The Civil War Connections Blog

Shields For Soldiers!

Hello, everyone! My name is Brian Whitenton, and I would like to tell YOU cool stuff about the Civil War! I’ll be writing on the good ol’ blog this summer, and adding in little tidbits about myself for those who may be interested. For example, today’s tidbit is: I’m a 24 year old History graduate student at ODU, who got his undergrad from JMU in 2010, also in History. Go Dukes!

As the 150th anniversary of the Civil War continues to unfold, historic battles and events each get to have their day in the sun as the calendar marches on through, at present, the anniversary of the year 1862. The Battle of Hampton Roads may have already enjoyed its 150th anniversary, but that doesn’t mean it is no longer relevant to the events of the Greater Civil War! For example, did you know that the iron armor on the USS Monitor inspired one man to invent a mobile bulletproof wall?!

      

They're scratching our paint job!

 

When Mr. S.M. Sherman of Plover, Wisconsin woke up one morning, he may have thought long and hard about the stalwart protection that the USS Monitor’s iron plating provided against the CSS Virginia’s guns (and vise versa), because by the end of that day he had conceived of a wonderful, glorious idea: what if the average soldier had his very own iron plating, just like the USS Monitor? He went about designing a mobile defensive breastwork (full picture and article on it available Here!) that can be most easily described as a wheelbarrow with a large metal plate on the front of it. To Sherman’s mind, the soldier could just wheel the breastwork into position, line it up with all of his comrades’ breastworks (because every soldier should have one!) and shoot at the Confederates with impunity, since bullets would just bounce off the metal plating as harmlessly as the CSS Virginia’s shells bounced off the USS Monitor’s turret! What a magnificent idea! There’s no way it CAN’T work!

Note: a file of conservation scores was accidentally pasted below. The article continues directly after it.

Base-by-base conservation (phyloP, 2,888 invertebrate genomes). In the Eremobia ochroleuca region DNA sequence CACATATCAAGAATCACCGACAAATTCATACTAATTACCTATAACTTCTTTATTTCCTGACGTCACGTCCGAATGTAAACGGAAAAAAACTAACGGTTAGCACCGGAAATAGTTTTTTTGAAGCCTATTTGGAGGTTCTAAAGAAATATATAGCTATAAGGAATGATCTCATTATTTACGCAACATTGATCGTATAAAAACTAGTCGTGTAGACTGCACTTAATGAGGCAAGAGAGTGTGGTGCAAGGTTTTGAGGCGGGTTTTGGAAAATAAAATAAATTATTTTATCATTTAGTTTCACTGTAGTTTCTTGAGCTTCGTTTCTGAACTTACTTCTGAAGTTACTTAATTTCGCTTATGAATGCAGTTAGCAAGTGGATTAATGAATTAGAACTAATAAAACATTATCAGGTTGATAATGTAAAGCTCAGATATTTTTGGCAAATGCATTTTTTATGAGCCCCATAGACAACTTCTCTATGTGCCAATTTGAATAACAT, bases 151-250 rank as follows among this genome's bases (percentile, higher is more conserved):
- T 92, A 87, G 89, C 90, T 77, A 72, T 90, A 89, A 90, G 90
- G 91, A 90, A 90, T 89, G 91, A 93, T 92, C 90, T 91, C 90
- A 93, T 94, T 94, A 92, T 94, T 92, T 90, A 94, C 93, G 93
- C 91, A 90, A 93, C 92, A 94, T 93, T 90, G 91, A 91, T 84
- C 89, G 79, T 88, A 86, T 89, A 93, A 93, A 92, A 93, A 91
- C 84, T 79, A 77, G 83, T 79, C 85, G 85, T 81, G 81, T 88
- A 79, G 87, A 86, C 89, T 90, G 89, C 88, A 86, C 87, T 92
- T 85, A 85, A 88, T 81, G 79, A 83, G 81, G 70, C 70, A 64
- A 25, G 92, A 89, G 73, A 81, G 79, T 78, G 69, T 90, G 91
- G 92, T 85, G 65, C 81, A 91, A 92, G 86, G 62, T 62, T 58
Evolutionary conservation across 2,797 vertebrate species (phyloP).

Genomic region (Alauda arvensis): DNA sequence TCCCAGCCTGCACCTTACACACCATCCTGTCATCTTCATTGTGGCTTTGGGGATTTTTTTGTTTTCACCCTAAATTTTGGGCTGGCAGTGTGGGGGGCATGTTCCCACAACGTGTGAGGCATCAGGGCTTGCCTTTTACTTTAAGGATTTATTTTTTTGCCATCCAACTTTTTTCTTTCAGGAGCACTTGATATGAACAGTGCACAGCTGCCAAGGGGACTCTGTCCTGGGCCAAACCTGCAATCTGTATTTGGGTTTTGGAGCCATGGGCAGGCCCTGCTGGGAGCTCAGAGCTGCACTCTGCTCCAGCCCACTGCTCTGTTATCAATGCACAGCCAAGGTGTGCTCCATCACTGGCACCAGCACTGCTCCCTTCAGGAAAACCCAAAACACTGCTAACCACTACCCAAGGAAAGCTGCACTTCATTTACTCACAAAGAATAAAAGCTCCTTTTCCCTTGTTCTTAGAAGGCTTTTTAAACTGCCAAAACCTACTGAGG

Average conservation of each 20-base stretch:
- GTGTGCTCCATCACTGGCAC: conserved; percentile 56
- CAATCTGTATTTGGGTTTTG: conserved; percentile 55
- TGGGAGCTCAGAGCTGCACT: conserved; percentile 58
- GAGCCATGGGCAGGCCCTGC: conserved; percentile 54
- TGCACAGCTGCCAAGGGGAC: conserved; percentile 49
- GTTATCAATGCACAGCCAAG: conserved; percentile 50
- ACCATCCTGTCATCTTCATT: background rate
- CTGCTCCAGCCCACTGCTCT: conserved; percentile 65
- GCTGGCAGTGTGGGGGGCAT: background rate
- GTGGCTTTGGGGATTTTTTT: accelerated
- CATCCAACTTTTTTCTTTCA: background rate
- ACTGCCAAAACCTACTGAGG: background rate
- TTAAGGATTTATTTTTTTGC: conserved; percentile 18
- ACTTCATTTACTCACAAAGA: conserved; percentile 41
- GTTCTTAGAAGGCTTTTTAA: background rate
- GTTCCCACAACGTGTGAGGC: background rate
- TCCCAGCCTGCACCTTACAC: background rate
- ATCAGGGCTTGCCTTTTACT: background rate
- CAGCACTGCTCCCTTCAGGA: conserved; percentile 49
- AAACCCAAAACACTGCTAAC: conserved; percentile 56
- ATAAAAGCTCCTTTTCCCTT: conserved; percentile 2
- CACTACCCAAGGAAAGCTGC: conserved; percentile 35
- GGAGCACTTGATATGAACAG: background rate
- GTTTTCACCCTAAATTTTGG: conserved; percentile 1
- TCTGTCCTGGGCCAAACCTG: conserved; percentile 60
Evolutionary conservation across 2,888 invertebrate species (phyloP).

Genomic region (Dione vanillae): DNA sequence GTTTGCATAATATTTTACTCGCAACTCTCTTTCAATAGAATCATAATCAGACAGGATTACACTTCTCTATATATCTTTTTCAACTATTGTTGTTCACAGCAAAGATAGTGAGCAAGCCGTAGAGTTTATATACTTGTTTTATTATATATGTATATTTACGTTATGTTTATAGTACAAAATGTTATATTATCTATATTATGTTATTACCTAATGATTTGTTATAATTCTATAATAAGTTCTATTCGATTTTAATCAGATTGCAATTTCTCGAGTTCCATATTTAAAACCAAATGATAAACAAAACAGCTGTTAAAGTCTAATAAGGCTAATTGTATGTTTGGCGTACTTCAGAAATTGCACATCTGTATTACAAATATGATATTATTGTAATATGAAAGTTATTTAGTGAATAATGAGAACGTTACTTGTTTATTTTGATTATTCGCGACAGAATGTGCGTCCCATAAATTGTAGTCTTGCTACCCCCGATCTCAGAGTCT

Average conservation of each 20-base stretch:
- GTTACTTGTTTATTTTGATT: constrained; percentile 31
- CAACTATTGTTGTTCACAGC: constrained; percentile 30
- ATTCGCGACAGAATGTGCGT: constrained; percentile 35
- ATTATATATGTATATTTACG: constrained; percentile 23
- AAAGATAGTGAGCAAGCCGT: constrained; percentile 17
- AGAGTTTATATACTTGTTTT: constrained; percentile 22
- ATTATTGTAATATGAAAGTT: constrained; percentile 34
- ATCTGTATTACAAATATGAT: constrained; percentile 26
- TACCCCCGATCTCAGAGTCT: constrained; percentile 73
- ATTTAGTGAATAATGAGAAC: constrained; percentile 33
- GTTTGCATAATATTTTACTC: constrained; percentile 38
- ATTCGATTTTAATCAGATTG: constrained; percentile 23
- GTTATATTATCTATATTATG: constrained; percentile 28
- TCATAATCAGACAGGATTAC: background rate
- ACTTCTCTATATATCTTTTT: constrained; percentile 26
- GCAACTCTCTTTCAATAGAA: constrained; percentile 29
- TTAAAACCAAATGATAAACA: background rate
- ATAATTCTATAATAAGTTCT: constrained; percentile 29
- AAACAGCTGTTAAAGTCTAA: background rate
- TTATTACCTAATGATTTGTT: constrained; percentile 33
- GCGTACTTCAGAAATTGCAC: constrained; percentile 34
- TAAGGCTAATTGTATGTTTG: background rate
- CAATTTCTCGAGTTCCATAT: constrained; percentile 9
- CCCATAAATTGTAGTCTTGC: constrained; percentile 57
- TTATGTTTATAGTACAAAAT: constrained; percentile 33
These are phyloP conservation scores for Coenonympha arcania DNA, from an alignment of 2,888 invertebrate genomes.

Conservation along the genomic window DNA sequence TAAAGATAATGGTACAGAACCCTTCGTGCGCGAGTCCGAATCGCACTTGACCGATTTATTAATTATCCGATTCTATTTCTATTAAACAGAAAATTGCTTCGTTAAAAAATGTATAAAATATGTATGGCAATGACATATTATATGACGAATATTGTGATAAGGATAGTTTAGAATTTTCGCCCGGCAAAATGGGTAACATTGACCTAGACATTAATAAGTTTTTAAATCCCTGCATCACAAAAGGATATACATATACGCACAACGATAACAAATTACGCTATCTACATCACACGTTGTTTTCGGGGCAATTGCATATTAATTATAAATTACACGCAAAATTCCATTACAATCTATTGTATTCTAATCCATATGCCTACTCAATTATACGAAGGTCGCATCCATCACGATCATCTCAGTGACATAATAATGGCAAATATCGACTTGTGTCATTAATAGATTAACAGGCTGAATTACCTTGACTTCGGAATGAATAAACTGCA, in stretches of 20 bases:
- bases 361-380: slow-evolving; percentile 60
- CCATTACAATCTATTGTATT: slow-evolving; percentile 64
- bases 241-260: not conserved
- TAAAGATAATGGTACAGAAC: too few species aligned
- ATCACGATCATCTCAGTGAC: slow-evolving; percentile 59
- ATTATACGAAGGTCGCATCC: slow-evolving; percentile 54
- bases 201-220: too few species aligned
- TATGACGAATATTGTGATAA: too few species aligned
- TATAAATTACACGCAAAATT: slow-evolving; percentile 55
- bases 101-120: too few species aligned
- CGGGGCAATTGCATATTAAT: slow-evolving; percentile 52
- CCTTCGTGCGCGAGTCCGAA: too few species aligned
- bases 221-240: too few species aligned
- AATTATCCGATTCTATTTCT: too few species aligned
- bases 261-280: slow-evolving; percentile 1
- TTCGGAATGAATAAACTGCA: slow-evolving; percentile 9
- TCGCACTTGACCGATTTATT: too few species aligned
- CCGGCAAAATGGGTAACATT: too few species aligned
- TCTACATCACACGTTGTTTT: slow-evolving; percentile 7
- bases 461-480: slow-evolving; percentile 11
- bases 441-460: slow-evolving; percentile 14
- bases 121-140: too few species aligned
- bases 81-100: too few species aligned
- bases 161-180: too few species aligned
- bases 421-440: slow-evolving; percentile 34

If we had bulletproof barricades, our officer wouldn't be putting us to shame right now.

 

Sadly for Mr. Sherman, he was wrong on that last note, because his invention was not adopted by the Army. Although his idea was presented with its very own picture in the 8th Issue of the Scientific American (link HERE), and although that idea seemed just as awesome to the Railway Times as it did to Mr. Sherman, (link HERE ), it was not formally adopted by the Army or used to any significant degree. Union soldiers did not get any ironclad-armor-bearing wheelbarrows to shield them from harm, and had to make do with the protection that a few centimeters of woolen clothing could give (none whatsoever). On the bright side, at least Mr. Sherman and some of his fellow Americans recognized the potential that iron plating had for protecting people on land as well as on the water, even if the Army did not want his design. The Navy, on the other hand, was hard at work in a different field: trying to find cannons powerful enough to punch right through ironclad armor! Come back soon and we can talk all about it!